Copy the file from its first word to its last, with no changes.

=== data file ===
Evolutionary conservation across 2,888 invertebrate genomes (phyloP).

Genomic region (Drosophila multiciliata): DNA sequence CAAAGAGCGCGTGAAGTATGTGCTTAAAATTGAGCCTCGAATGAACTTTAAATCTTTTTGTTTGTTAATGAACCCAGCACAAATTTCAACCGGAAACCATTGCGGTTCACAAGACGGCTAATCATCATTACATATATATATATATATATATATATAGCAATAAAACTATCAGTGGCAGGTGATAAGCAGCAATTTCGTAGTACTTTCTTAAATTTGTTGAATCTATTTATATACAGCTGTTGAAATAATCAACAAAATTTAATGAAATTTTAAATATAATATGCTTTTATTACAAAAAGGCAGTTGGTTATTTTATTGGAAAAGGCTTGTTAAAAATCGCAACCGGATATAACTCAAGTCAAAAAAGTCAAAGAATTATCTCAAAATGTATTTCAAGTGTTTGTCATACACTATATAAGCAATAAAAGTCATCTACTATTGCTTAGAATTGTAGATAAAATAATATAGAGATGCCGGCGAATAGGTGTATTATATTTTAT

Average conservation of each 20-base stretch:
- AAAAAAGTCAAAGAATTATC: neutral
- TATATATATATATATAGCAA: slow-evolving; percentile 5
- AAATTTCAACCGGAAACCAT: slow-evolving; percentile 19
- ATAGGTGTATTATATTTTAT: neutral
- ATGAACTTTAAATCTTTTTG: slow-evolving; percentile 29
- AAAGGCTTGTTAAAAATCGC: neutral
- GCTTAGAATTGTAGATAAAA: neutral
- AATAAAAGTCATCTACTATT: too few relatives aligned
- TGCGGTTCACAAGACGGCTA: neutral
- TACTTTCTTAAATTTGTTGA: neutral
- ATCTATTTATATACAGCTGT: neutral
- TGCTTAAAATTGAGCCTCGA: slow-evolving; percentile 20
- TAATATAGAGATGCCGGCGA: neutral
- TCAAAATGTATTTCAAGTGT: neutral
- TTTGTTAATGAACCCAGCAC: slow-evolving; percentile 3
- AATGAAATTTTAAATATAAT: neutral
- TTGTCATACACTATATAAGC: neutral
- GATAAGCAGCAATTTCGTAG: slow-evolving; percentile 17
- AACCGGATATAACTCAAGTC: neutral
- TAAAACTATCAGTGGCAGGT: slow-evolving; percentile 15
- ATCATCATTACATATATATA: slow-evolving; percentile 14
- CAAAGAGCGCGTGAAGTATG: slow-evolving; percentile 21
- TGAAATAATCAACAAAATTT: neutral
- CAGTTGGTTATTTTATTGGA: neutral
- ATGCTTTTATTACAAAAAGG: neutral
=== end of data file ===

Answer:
Evolutionary conservation across 2,888 invertebrate genomes (phyloP).

Genomic region (Drosophila multiciliata): DNA sequence CAAAGAGCGCGTGAAGTATGTGCTTAAAATTGAGCCTCGAATGAACTTTAAATCTTTTTGTTTGTTAATGAACCCAGCACAAATTTCAACCGGAAACCATTGCGGTTCACAAGACGGCTAATCATCATTACATATATATATATATATATATATATAGCAATAAAACTATCAGTGGCAGGTGATAAGCAGCAATTTCGTAGTACTTTCTTAAATTTGTTGAATCTATTTATATACAGCTGTTGAAATAATCAACAAAATTTAATGAAATTTTAAATATAATATGCTTTTATTACAAAAAGGCAGTTGGTTATTTTATTGGAAAAGGCTTGTTAAAAATCGCAACCGGATATAACTCAAGTCAAAAAAGTCAAAGAATTATCTCAAAATGTATTTCAAGTGTTTGTCATACACTATATAAGCAATAAAAGTCATCTACTATTGCTTAGAATTGTAGATAAAATAATATAGAGATGCCGGCGAATAGGTGTATTATATTTTAT

Average conservation of each 20-base stretch:
- AAAAAAGTCAAAGAATTATC: neutral
- TATATATATATATATAGCAA: slow-evolving; percentile 5
- AAATTTCAACCGGAAACCAT: slow-evolving; percentile 19
- ATAGGTGTATTATATTTTAT: neutral
- ATGAACTTTAAATCTTTTTG: slow-evolving; percentile 29
- AAAGGCTTGTTAAAAATCGC: neutral
- GCTTAGAATTGTAGATAAAA: neutral
- AATAAAAGTCATCTACTATT: too few relatives aligned
- TGCGGTTCACAAGACGGCTA: neutral
- TACTTTCTTAAATTTGTTGA: neutral
- ATCTATTTATATACAGCTGT: neutral
- TGCTTAAAATTGAGCCTCGA: slow-evolving; percentile 20
- TAATATAGAGATGCCGGCGA: neutral
- TCAAAATGTATTTCAAGTGT: neutral
- TTTGTTAATGAACCCAGCAC: slow-evolving; percentile 3
- AATGAAATTTTAAATATAAT: neutral
- TTGTCATACACTATATAAGC: neutral
- GATAAGCAGCAATTTCGTAG: slow-evolving; percentile 17
- AACCGGATATAACTCAAGTC: neutral
- TAAAACTATCAGTGGCAGGT: slow-evolving; percentile 15
- ATCATCATTACATATATATA: slow-evolving; percentile 14
- CAAAGAGCGCGTGAAGTATG: slow-evolving; percentile 21
- TGAAATAATCAACAAAATTT: neutral
- CAGTTGGTTATTTTATTGGA: neutral
- ATGCTTTTATTACAAAAAGG: neutral